Back in 2011, Gov. Scott Walker made it clear that while he wanted to cripple public employee unions through the passage of Act 10, public employees would still have some of the strongest civil service protections in the country. At the time Gov. Walker unambiguously stated civil service laws would not be affected by Act 10, and while that was true then, it appears Walker’s administration is making moves (secretly) to fundamentally change Wisconsin’s civil service laws, and not necessarily for the better.
In an interview, four top appointees of the Republican governor stressed they intended no changes to the core principles of the civil service system: hiring workers based on merit and firing them only for just cause. That system grew out of Progressive-era reforms and sought to stifle Tammany Hall-style patronage in which politicians rewarded their party’s supporters with jobs and left taxpayers with the bill.
Administration Secretary Mike Huebsch said he wants to respond to an aging work force and looming retirements by modernizing a hiring process that can take months of painstaking effort.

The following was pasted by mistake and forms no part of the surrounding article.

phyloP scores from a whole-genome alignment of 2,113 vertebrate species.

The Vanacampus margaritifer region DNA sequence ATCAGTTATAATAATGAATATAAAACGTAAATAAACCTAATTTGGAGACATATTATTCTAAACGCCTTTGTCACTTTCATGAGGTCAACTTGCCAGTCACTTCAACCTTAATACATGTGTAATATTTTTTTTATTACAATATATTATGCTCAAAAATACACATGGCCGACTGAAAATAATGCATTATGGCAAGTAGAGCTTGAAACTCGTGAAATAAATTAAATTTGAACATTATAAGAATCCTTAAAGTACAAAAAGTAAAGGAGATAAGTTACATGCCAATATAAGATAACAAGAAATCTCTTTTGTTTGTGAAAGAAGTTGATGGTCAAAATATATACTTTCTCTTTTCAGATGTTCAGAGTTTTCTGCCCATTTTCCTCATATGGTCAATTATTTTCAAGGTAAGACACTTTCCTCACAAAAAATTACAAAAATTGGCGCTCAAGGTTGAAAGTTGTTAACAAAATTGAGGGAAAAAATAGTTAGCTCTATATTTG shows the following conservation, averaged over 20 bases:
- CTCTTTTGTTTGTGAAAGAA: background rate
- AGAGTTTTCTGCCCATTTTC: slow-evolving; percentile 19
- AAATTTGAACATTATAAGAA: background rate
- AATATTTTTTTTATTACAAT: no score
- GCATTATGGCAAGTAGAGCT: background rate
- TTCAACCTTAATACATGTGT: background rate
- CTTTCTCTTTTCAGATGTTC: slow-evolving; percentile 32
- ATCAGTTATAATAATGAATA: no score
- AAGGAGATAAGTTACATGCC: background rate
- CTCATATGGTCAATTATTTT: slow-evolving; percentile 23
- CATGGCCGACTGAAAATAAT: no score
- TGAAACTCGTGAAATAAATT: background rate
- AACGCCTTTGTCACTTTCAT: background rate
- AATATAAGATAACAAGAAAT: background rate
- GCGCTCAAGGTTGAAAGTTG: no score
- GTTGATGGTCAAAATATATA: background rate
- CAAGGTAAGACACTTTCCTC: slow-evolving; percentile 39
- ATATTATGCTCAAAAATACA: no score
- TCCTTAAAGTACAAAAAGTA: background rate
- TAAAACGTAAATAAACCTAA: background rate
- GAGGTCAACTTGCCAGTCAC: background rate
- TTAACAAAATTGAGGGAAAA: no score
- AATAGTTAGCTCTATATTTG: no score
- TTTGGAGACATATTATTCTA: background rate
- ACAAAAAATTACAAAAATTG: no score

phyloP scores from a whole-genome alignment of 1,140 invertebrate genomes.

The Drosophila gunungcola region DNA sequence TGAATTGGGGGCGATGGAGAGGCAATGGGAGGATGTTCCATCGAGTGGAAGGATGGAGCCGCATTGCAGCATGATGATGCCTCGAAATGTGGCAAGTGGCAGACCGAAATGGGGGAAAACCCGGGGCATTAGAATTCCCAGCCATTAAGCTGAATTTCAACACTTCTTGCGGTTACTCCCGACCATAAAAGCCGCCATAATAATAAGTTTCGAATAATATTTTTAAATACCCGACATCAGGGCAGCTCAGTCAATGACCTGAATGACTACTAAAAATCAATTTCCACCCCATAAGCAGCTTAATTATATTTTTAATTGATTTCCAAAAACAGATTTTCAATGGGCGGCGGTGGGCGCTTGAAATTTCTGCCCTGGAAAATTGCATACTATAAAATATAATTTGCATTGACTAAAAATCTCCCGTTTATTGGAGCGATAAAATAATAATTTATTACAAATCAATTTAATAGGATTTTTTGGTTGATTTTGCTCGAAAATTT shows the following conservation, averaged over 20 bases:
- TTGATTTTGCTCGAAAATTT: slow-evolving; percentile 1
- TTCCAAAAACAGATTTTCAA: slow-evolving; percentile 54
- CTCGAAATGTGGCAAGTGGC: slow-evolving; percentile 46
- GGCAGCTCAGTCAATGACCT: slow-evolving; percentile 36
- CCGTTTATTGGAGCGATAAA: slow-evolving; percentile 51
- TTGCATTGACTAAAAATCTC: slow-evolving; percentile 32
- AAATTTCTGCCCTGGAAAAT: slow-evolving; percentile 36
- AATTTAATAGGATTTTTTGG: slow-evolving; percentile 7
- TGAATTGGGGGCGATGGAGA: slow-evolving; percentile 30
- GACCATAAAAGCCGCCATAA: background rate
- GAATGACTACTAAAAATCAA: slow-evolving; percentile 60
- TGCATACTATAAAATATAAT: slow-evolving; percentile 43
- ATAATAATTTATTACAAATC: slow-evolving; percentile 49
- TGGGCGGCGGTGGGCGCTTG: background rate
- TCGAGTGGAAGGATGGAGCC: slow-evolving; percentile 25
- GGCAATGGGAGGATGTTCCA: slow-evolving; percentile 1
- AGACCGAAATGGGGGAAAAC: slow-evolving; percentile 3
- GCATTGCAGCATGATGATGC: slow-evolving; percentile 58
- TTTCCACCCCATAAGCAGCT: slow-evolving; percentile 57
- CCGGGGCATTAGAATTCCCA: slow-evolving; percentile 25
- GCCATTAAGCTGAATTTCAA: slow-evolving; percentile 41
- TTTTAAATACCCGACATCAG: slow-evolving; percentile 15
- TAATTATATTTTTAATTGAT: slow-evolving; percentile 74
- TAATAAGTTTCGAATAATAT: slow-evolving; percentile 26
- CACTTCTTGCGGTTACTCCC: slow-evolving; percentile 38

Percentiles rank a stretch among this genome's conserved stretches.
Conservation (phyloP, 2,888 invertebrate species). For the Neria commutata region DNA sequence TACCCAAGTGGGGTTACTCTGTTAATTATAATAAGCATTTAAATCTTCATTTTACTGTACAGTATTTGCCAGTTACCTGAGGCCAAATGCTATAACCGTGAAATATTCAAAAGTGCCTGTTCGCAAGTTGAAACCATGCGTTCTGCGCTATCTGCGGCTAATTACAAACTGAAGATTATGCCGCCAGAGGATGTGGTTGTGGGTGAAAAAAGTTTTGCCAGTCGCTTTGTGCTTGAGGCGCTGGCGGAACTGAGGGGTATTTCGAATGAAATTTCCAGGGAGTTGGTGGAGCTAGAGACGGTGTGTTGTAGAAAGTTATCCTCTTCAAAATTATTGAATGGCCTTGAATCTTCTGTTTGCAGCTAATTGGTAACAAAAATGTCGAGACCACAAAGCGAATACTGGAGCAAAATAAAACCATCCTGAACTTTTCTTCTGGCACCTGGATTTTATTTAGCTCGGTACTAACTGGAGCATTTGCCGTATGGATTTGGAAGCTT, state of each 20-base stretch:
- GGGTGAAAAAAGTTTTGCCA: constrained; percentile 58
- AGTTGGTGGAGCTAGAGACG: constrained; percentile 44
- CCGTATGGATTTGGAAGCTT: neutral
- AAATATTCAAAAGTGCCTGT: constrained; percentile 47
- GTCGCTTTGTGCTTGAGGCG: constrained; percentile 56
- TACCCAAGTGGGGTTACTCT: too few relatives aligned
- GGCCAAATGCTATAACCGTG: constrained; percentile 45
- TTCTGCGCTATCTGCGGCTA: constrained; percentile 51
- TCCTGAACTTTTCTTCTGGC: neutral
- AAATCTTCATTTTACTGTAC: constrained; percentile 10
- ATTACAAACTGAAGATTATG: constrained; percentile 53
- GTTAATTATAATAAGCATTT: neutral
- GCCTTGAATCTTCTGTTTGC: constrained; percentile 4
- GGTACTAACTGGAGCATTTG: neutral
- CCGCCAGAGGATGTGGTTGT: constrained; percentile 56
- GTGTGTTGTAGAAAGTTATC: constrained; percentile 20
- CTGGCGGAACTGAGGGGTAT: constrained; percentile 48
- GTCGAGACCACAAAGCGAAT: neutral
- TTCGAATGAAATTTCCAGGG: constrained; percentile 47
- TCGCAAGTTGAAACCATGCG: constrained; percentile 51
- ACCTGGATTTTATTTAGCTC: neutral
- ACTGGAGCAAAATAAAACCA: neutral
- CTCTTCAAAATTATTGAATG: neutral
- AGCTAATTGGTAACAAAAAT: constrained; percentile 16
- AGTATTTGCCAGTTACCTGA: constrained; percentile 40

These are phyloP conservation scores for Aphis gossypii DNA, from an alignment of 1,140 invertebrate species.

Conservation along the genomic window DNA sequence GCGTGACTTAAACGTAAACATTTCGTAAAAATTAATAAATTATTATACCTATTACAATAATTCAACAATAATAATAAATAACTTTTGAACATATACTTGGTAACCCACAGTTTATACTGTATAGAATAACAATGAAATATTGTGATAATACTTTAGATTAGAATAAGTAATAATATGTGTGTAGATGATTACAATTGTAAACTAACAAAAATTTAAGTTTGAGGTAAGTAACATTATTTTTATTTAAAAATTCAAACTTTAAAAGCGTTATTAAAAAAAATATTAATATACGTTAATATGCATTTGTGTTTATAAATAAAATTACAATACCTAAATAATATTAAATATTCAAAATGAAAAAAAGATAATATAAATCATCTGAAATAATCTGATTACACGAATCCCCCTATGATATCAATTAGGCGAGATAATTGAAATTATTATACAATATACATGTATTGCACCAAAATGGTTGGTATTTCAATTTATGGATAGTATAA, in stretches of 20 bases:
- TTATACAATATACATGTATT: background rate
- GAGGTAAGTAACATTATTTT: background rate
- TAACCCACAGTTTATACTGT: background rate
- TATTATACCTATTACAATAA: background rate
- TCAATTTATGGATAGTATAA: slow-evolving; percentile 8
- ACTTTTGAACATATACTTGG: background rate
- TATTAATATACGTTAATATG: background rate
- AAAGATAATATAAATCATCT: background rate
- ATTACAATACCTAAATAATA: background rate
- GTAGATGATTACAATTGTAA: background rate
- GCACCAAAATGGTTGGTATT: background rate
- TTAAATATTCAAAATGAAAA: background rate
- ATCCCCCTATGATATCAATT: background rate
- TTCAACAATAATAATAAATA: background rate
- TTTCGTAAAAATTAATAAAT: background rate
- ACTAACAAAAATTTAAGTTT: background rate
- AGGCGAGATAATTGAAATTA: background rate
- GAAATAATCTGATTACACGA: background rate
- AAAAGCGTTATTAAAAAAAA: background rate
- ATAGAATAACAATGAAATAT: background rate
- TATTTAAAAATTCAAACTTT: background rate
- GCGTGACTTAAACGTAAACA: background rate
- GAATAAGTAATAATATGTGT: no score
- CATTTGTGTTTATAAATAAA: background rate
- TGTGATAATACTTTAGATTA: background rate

“What you have intercepted in those emails is the very first meeting, the very first discussions on a more coordinated basis,” said Huebsch, who was among those trading the emails on possible changes. “For years…it’s been anecdotal but now I said, ‘We really do need to address this.'”
With major civil service rewrites showing up in other states recently, any proposal will receive close scrutiny here. Controversy has surrounded all of Walker’s actions on the state workforce since his 2011 repeal of most collective bargaining for most public workers in Wisconsin.
Per the Journal Sentinel report, Walker administration officials had told the he Milwaukee Journal Sentinel multiple times that they weren’t looking to change the state’s century-old civil service system, but when the newspaper obtained records through Wisconsin’s open records law that showed there had been discussions about changing Wisconsin’s civil service laws, administration officials were forced to acknowledge they had actually had discussions.
The fact that Walker administration officials felt the need to have secret meetings to discuss changes to Wisconsin’s civil service laws – and then felt compelled to lie about those secret meetings – doesn’t bode well for the kinds of changes they want to make. After all, given how virulently anti-worker (not to mention prone to patronage) the Walker administration has proven to be, there can’t be any positives to come from changing Wisconsin’s civil service laws.